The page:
First established in 1926 by African-American historian Carter Woodson, Negro History Week sought to educate children in all schools about the accomplishments of African Americans. Negro History Week was celebrated the second week of February to coincide with the birthdays of President Abraham Lincoln (February 12) and Frederick Douglass (February 14). This week eventually evolved into Black History Month in 1970 and has extended its celebration in Canada, the United Kingdom, and the Netherlands.
And as the American landscape evolves, so do the contributions of the African-American community. With these digital resources, GPB and PBS highlight the past and present accomplishments of African Americans and extend this study to more than a month.
More Than a Month: A Black History & Conversation Series
Together with ITVS, PBS Education is hosting a 3-part series of film screenings followed by panel discussions for classrooms around Black History Month. Viewers will be able to ask questions to producers and directors live through the OVEE platform, interacting in real time. Each panel discussion will be moderated by a student and teacher.
More Than A Month: I Am Not Your Negro
January 17, 1pm ET
One of the most acclaimed films of the year and an Oscar nominee for Best Documentary, I Am Not Your Negro envisions the book James Baldwin never finished. The result is a radical, up-to-the-minute examination of race in America, using Baldwin’s original words, spoken by Samuel L. Jackson, and with a flood of rich archival material.
Experience the film screening in full with your classroom, followed by a Q&A with producer Hébert Peck and James Baldwin's niece, Aisha Karefa-Smart. Classrooms will be able to ask questions and have them in answered in real time through the unique OVEE viewing experience.
At a time when women, people of color and homosexuals were confined to the margins of society, Lorraine Hansberry (1930-1965), best known for A Raisin in the Sun, boldly challenged U.S. society to live up to its ideals. Sighted Eyes/Feeling Heart tells the dramatic story of the young, gifted and black woman who chose words to fight injustice—on stage and off.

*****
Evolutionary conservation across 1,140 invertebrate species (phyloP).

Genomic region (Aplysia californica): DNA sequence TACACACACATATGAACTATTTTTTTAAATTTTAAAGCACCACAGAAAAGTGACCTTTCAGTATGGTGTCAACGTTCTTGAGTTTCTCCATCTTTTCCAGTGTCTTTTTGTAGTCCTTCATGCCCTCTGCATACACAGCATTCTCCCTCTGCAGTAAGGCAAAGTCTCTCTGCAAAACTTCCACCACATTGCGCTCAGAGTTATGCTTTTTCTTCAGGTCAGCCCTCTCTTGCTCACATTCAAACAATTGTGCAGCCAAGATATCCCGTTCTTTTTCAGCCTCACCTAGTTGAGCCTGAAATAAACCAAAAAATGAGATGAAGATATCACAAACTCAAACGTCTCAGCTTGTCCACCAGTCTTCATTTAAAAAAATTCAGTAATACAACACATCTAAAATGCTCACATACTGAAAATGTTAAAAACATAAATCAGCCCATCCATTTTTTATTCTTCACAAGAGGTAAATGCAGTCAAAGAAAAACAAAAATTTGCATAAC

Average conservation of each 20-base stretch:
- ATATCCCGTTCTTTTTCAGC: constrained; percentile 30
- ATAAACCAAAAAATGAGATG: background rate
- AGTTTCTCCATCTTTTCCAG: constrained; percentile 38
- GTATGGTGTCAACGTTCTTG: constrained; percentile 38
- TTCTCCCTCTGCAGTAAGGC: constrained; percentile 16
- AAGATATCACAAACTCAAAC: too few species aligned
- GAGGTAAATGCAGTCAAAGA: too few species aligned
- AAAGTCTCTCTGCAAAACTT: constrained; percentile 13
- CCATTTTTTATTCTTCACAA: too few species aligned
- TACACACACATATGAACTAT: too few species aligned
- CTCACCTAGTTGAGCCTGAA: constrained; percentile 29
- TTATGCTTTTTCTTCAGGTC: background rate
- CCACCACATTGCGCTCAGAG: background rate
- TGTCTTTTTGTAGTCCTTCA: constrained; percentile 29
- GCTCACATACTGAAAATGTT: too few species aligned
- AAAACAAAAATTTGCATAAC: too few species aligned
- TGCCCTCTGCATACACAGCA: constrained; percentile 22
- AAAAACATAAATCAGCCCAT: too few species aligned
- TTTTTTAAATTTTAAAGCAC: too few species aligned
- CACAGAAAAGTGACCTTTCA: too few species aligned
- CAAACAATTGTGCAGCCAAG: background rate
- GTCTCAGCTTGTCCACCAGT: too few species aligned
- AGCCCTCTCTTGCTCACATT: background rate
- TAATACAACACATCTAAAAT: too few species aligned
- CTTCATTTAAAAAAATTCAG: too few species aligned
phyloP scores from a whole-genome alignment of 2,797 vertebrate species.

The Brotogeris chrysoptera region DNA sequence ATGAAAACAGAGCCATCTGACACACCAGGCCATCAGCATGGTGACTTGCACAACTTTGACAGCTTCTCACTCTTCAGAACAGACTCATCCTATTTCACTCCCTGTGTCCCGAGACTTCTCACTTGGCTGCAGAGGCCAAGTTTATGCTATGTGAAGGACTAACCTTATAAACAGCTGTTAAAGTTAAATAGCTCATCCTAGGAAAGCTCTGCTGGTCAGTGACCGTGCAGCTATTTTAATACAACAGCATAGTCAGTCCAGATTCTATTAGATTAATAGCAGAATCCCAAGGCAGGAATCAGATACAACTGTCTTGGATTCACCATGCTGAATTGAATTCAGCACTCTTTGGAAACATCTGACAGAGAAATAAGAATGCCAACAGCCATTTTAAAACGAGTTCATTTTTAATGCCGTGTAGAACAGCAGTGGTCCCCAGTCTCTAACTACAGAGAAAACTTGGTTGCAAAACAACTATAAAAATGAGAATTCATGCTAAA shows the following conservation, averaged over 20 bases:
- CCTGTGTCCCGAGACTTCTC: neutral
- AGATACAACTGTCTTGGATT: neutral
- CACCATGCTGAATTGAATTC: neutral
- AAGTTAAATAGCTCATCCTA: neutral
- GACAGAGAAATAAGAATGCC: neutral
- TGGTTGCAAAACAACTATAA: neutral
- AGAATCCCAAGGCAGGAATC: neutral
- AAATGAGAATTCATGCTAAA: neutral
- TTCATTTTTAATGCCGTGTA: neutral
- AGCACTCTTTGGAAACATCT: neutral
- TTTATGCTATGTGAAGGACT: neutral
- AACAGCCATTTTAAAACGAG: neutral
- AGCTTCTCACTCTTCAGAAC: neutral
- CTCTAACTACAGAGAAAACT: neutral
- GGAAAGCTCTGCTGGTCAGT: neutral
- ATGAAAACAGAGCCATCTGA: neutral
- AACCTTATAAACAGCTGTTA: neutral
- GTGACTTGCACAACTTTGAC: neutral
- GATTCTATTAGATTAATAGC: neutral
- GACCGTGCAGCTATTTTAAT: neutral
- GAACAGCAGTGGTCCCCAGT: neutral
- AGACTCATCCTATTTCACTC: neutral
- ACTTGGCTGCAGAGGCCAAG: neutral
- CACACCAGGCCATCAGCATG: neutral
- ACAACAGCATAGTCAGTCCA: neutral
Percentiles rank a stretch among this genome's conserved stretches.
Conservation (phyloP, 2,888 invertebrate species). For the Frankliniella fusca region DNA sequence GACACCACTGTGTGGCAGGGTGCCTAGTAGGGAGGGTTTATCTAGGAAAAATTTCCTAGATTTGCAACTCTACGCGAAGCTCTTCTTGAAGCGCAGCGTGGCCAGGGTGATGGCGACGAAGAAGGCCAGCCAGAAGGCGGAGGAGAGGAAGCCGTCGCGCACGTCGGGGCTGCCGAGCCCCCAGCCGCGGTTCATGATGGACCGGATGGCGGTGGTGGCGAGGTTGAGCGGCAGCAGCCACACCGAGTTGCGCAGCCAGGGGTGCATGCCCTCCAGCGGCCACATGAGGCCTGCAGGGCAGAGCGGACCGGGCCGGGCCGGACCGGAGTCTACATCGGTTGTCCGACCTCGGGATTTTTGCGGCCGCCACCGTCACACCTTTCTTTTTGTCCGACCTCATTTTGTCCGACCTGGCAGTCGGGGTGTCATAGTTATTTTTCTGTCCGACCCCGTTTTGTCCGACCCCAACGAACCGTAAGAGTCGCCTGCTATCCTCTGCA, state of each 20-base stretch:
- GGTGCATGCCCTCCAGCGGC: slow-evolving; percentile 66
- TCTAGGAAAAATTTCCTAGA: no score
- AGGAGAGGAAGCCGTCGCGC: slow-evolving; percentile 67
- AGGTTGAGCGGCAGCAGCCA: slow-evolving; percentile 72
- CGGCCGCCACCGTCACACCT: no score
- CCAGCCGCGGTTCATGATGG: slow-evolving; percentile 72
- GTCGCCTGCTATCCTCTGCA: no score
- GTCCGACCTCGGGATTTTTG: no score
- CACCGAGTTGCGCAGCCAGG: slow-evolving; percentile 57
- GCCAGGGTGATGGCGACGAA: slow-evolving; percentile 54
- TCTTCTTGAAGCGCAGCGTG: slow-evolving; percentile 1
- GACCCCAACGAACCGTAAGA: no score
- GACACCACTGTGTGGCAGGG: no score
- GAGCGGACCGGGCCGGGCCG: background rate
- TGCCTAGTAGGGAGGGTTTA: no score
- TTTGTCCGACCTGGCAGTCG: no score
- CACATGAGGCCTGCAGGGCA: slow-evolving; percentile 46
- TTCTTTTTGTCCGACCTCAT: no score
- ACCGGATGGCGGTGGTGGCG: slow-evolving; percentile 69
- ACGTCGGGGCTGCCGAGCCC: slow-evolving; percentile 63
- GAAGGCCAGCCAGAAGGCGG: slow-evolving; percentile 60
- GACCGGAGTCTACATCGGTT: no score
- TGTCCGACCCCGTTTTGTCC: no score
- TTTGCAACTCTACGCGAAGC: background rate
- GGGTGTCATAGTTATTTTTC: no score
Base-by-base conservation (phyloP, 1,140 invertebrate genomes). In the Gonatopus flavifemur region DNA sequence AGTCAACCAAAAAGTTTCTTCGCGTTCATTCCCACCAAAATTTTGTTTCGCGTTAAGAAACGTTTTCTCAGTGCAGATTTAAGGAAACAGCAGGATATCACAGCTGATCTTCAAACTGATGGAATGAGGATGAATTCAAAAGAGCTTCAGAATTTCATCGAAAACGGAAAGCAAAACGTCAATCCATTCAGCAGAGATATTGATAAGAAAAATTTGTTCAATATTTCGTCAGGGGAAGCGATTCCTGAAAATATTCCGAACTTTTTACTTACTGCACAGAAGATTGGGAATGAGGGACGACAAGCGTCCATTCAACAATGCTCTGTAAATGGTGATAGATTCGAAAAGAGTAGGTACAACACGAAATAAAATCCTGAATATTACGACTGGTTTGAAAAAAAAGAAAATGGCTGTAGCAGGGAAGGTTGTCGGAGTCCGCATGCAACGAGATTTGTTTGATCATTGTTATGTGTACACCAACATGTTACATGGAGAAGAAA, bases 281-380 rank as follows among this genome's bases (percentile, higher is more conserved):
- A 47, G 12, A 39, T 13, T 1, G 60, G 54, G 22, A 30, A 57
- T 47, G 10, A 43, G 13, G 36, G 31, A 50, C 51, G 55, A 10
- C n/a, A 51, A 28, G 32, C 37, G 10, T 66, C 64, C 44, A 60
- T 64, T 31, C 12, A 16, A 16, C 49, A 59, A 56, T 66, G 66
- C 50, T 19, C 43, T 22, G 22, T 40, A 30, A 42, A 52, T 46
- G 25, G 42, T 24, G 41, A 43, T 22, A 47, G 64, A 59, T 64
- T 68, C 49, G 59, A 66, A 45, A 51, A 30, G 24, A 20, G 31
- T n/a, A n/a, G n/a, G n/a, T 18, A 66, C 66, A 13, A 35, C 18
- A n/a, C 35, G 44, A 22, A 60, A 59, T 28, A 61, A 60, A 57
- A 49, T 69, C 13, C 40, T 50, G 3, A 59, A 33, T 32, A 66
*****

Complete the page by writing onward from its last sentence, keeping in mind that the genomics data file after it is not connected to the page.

Experience the film screening through a selection of curated clips, followed by a Q&A with director Tracy Heather Strain. Classrooms will be able to ask questions and have them in answered in real time through the unique OVEE viewing experience.
Tell Them We Are Rising explores the pivotal role historically black colleges and universities (HBCUs) have played over the course of 150 years in American history, culture, and identity. This film reveals the rich history of HBCUs and the power of higher education to transform lives and advance civil rights and equality in the face of injustice.
Experience the film screening in full with your classroom, followed by a Q&A with director Stanley Nelson. Classrooms will be able to ask questions and have them in answered in real time through the unique OVEE viewing experience.
In collaboration with Georgia Department of Education, Georgia Public Broadcasting produced a standards-based virtual learning journey that transports students to a critical period of time in United States history. Brimming with comprehensive, cross-curricular content, including 14 videos, primary source images and documents, compelling photo galleries, interactive maps, artwork, music, and more, this virtual collection invites students into an engaging exploration of some of the most significant events of the Civil Rights Movement.
Teachers could use this resource as a group experience, provide class time for students to explore at their own pace, or assign sections as homework in a flipped classroom setting.
A video playlist of the Civil Rights Movement is also available on YouTube.
Sparked by the move to integrate schools after the Brown v. Board decision, African Americans pressed for equal rights under the law in response to nearly one hundred years of mistreatment. Black Georgians attended segregated schools, were disenfranchised at the ballot, and kept out of all-white businesses.
The history of African Americans in Georgia dates back to the earliest days of slavery in the colony. From the Antebellum era to the end of the Civil War slaves toiled on farms and plantations across Georgia. After freedom from slavery, African Americans waited nearly one hundred years for the promises of the 14th and 15th amendments to be kept. Along their journey, their cultural and economic successes and challenges became a part of their history.
This chapter explores the civil rights movement, beginning with the initial protests to segregation laws and practices around the turn of the century. Most white southerners feared ending the only way of life they had ever known. But by the 1950s, black Americans, and some whites, were showing a new determination to break down the barriers to equal opportunity in America. Their determination became the force behind the civil rights movement of the 1950s and 1960s.
The Georgia Studies digital textbook offers student and teacher editions and includes interactive features such as photo galleries, vocabulary, embedded videos, and document-based questions.